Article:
I read Cal Newport’s take on Getting Things Done (GTD) that is subscribes to task universalism:
[W]hen you get down to concrete actions, all work is created equal.
I disagree with this idea.
Creating real value requires deep work, which is a fundamentally different activity than knocking off organizational tasks.Cal Newport, author of Deep Work
I’m coming to the same conclusion. In The ONE Thing, Gary Keller advocates blocking off a large part of time to work on your one priority. I’ve been looking to spend half my time on my priority.
In defence of GTD, your “ONE Thing” possibly does have a “next action” to get you toward your ultimate goal. The tension arises when your next action is something like “think deeply about the problem you are trying to solve for an hour”.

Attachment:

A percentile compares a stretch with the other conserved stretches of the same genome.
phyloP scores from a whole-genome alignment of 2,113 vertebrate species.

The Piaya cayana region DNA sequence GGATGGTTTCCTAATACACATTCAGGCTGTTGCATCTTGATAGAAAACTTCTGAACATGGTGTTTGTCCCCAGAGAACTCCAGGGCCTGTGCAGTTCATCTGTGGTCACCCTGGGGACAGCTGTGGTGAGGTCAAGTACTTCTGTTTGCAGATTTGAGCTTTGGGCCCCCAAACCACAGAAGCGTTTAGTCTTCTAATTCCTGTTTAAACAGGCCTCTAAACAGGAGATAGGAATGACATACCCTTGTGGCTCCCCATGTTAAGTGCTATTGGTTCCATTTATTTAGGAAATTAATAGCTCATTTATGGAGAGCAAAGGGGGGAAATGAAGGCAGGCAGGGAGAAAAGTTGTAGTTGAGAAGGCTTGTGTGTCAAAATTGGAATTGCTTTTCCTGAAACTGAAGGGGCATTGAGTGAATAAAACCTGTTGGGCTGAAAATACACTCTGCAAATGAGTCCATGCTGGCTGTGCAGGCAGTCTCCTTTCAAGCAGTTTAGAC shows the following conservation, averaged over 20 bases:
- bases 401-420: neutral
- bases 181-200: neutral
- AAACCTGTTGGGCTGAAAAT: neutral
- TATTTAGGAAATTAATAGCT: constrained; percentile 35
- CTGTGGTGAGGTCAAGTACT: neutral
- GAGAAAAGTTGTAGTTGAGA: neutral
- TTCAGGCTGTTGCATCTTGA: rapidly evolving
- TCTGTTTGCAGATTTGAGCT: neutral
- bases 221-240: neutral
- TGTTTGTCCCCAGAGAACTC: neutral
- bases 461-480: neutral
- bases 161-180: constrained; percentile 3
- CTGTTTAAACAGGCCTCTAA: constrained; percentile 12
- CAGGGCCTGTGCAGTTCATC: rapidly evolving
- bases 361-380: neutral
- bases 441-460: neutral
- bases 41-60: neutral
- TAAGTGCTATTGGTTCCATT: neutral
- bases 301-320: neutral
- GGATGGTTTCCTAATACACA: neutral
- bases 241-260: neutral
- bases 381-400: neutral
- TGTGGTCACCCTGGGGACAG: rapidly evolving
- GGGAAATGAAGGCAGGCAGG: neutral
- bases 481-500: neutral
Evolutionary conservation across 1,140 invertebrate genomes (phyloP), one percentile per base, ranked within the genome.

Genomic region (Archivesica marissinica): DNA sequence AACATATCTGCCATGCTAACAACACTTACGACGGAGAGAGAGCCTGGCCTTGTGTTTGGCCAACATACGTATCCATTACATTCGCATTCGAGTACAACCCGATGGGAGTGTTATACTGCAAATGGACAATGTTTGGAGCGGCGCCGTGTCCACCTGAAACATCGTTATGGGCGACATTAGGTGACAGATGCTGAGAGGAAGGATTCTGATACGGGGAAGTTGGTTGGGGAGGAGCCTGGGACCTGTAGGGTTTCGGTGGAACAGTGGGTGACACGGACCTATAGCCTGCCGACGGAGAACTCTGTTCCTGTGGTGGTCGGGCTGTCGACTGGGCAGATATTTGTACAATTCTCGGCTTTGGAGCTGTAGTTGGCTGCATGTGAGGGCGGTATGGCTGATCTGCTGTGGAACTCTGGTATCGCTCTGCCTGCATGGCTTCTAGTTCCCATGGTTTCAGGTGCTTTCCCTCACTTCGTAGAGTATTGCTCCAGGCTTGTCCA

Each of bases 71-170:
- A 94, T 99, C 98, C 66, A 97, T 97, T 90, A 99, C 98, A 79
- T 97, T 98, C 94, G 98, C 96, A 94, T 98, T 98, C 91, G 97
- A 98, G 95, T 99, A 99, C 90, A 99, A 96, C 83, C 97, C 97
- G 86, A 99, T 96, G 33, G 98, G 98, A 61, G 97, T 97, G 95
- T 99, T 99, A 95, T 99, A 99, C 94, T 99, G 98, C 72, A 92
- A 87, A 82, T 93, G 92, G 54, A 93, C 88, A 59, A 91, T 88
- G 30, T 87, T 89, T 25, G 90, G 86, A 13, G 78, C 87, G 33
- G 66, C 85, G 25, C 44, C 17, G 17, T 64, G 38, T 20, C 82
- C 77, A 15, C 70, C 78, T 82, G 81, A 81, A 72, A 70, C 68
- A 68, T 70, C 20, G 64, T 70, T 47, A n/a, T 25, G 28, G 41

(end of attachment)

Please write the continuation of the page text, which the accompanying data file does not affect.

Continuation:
I’m intrigued by Newport’s pointing to “fundamentally different activity” for achieving creative projects.
What does that look like in practice? For me to do this, it probably means multiple sheets of paper in front of me, including blanks A4s and hopefully a bigger notebook too. It means a pencil, and drawing a mindmap. It means drawing systems diagrams. It’s messy. It’s on the border of “I wonder if this is possible to do”. It’s firing the creative parts of my brain.
I’m still subscribed to attempting GTD for all the “other” things that need to be done. For my one priority, this more looks like a bunch of notes on paper (what David Allen refers to as project reference material).
In practice, I just won’t bother putting in a next action for my “ONE Thing”.